Super Tuesday is the Black Friday of presidential campaigning, because a lot of states and convention delegates are at stake. It looks like Black Friday in the inbox, too, because the candidates emailed like many retailers, boosting frequency before, during and after the 10-state elections. (See all posts in the “GOP Throwdown” series.)
I observed the following highlights in my ongoing study of GOP candidates and how they are communicating via email:
1. Email Frequency Nearly Doubled
Email volume began ticking up sharply before the hard-fought Michigan primary on Feb. 28, but the pace nearly doubled in the seven days between that primary and Super Tuesday.
Email volume had been hovering around an average 1.5 campaign messages a day from all of the three candidates that still email actively: Ron Paul, Rick Santorum and Mitt Romney.
Frequency hit a campaign-high 2.7 emails a day in the week between the Michigan primary and Super Tuesday.
Romney steps on the gas: Until Feb. 29—after the Michigan primary and one week before Super Tuesday—Romney sent fewer emails than either Santorum or Paul. (I'll discuss campaign email frequency in more depth in a future blog post.)
Following his top finish in Michigan, Romney's campaign sent seven emails in the following week through Super Tuesday, compared with six each for Santorum and Paul.
Paul goes silent: The Paul campaign had been the most prolific emailer since it began sending messages on Feb. 11, 33 days into the study. But the campaign did not send any email from March 4, ("Last Chance to Have an Impact on Super Tuesday") to March 8 ("My Status as a Candidate").
2. More Negative Campaigning
As Super Tuesday drew closer, the tone in the Santorum and Romney candidate emails turned negative, with each candidate accusing the other of being an ally of the Obama Administration.
Romney accused Santorum of trying to lure Democrats in Michigan and Ohio across the party line to vote for him as a "Kill Romney" measure.
Santorum turned the tables: "On the crucial issues of this election — from Obamacare and Wall Street bailouts to soaring gas prices under a Cap & Trade energy scheme — Mitt Romney has sided with Barack Obama.”
3. Candidates Reposition after Super Tuesday
Within two days of Super Tuesday, the three actively emailing campaigns assessed their standing in the race.
Romney does the math: The campaign sent one of the best emails I've seen to date in all the electioneering. Alternatively titled "Easy Math" and "The Math to 1,144" (referring to the number of delegates needed to clinch the nomination), the message included a simple graphic showing where each candidate stood after Super Tuesday.
The message itself is an understated evaluation of Romney's campaign strengths and reads much like a financial report, complete with effective use of bar charts.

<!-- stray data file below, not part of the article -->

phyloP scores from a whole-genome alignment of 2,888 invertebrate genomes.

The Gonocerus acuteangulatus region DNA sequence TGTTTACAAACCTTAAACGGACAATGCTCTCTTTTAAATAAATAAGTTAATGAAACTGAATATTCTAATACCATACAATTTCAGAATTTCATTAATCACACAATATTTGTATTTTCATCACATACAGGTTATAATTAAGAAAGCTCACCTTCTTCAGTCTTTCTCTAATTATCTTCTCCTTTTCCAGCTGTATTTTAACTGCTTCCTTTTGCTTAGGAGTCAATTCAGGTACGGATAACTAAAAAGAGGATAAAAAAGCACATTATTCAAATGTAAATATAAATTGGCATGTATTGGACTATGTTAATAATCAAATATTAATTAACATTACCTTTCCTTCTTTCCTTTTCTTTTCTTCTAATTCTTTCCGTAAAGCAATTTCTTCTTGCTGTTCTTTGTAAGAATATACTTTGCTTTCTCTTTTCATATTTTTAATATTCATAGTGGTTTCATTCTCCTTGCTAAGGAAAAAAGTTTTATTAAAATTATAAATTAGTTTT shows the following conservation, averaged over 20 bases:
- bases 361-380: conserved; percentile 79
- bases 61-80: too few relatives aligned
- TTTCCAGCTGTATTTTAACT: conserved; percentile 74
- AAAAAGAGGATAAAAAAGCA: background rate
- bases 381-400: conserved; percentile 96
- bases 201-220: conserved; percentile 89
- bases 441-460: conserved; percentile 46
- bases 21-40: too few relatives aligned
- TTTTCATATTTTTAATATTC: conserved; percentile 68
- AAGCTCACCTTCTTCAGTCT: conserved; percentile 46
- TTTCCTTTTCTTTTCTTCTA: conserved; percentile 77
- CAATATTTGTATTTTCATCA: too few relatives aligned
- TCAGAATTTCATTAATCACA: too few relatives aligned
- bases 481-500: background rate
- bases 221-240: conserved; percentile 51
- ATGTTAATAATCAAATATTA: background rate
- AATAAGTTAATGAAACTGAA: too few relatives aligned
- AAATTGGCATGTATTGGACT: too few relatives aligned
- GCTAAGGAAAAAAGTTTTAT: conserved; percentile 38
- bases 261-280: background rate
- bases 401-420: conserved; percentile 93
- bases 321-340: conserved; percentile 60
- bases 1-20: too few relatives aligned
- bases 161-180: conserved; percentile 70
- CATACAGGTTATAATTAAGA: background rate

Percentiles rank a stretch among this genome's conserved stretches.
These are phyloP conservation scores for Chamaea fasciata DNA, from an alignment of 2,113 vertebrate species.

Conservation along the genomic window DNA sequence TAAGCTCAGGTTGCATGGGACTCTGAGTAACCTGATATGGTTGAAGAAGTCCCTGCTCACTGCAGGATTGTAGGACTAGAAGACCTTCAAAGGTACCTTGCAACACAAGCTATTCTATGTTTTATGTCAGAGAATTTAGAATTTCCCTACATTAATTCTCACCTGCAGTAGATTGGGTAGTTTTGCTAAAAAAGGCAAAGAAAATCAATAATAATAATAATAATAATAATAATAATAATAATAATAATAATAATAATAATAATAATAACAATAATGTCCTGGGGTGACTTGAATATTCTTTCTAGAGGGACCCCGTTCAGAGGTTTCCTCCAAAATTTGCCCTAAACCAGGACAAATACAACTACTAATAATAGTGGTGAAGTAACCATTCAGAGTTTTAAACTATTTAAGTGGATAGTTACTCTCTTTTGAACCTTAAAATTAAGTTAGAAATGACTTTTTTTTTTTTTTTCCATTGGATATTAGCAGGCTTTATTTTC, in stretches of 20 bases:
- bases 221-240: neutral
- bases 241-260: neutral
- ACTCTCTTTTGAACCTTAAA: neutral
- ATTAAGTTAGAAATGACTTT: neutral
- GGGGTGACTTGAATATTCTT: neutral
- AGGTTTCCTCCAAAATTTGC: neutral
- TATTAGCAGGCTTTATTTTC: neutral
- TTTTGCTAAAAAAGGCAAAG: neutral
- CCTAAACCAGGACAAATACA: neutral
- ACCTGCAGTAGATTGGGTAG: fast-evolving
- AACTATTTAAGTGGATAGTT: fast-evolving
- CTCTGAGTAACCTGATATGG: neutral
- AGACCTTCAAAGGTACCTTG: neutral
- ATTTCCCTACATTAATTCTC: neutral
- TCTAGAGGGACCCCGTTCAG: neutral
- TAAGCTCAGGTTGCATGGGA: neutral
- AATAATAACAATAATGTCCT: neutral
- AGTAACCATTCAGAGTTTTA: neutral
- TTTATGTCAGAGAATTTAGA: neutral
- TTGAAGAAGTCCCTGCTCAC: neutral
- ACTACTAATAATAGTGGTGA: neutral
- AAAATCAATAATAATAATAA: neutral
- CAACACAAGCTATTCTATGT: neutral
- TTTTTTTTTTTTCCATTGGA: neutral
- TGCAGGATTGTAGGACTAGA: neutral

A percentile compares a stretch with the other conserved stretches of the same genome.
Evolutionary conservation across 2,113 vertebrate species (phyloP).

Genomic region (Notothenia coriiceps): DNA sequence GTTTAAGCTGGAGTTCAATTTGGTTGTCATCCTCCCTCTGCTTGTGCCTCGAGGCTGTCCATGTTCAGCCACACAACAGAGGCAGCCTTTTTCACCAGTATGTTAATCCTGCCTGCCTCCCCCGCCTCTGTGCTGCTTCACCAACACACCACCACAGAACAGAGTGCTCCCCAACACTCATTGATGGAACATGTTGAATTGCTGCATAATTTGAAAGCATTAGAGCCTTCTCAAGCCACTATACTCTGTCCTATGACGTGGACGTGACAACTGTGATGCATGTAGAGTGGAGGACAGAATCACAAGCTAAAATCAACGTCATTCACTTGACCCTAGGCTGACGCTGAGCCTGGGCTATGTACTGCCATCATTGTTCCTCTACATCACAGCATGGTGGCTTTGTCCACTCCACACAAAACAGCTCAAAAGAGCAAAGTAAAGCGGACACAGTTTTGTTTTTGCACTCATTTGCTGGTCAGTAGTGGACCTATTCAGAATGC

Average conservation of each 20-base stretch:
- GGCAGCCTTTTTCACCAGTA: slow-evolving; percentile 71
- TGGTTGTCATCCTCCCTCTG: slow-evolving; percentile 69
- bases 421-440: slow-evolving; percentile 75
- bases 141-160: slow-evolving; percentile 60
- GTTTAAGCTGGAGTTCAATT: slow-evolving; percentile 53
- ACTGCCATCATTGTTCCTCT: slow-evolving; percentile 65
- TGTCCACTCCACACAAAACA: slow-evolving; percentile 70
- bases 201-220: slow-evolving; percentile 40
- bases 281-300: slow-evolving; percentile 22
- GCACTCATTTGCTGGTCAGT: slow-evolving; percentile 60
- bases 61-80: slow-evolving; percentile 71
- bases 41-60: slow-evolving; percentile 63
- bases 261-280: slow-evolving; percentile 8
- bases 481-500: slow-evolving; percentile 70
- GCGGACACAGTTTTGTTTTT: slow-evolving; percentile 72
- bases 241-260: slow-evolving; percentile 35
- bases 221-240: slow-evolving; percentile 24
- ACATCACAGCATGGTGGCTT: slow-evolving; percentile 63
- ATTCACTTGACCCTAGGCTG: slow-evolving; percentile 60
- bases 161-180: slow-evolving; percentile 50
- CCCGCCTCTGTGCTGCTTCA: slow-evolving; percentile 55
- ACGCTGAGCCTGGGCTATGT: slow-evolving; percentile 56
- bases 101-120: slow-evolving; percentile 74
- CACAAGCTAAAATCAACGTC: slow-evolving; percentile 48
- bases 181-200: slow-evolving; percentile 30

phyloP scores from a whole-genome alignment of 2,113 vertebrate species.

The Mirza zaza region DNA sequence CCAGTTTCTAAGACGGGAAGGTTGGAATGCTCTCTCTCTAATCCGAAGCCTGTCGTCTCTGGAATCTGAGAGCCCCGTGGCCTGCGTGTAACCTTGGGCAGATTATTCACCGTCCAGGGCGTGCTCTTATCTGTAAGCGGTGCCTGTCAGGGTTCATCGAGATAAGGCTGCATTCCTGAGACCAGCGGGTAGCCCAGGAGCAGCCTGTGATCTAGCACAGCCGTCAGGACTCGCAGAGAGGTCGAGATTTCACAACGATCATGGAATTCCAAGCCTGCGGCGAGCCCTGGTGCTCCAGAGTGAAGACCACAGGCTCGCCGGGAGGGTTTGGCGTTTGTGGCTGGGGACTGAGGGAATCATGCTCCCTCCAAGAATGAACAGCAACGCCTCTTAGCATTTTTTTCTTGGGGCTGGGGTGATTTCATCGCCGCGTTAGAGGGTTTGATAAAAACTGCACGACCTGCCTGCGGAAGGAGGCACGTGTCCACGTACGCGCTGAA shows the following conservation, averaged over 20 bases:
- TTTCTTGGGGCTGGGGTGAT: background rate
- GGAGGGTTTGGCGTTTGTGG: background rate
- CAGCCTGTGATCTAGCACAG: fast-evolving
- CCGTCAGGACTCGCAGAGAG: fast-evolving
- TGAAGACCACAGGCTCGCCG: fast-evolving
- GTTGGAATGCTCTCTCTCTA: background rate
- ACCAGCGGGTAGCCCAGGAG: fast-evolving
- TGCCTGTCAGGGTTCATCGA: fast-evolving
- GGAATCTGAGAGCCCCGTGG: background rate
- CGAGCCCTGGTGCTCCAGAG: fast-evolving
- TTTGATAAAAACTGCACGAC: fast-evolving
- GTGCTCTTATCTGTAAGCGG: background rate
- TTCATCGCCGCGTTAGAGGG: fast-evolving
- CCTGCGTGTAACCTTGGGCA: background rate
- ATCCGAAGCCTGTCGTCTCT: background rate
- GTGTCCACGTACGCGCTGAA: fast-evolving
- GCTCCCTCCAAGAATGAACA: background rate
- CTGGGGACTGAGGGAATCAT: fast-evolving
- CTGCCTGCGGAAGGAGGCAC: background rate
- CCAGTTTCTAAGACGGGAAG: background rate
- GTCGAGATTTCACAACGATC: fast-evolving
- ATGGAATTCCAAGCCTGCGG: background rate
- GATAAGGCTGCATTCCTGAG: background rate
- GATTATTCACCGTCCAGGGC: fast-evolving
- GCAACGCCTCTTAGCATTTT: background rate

Santorum the underdog: Although he has more delegates than Gingrich or Paul, Santorum painted himself as the "underdog" candidate with calls to action such as "I need you to join our scrappy campaign" and "Our underdog campaign can once again win big."
"I will keep fighting": Paul rejected the Romney campaign-math email with a message that reassured his supporters that he's not dropping out yet:
" ... No candidate for President has even made it one-third of the way toward the number of delegates needed to win the nomination."
4. "P.S." and "Fwd" become popular gimmicks.
Super Tuesday emails from the Romney and Paul campaigns use a popular direct-mail tactic: adding a secondary call to action in a “P.S.” below the sender's signature line. In Romney's campaign, the “P.S.” usually contains the fund-raising pitch, especially in an email message that doesn't ask for funds.
The "Forwarding" technique is a tool some email marketers use to call more attention to the subject line or make the email look as if it's coming from a friend.
Several of the candidates used this tactic earlier in the campaign, but Paul began using it after Super Tuesday. The Paul campaign forwarded the "My Status as A Candidate" email twice, once over Rand Paul's signature and once from "Elizabeth N," a campaign staffer.
In both cases, the forwarding may have indicated the campaign was doing some open-and-click analysis. "Elizabeth N's" note atop the original said, "Dr. Paul is concerned he didn't hear from you and asked me to forward you his email again."
I'll have more observations about the candidates and their email strategies and tactics in future blog posts. Anything you'd like to have me address? List your questions in the comments section below, and stay tuned!
More on the Republican candidates’ use of email:
1) Blog: “GOP Throwdown: Content Varies as Much as the Candidates”
2) Slideshare: “Republican Presidential Candidate Email Marketing ‘Throwdown’”
3) Blog: “GOP Throwdown Part 2: Variety Is the Spice of From/Subject Lines”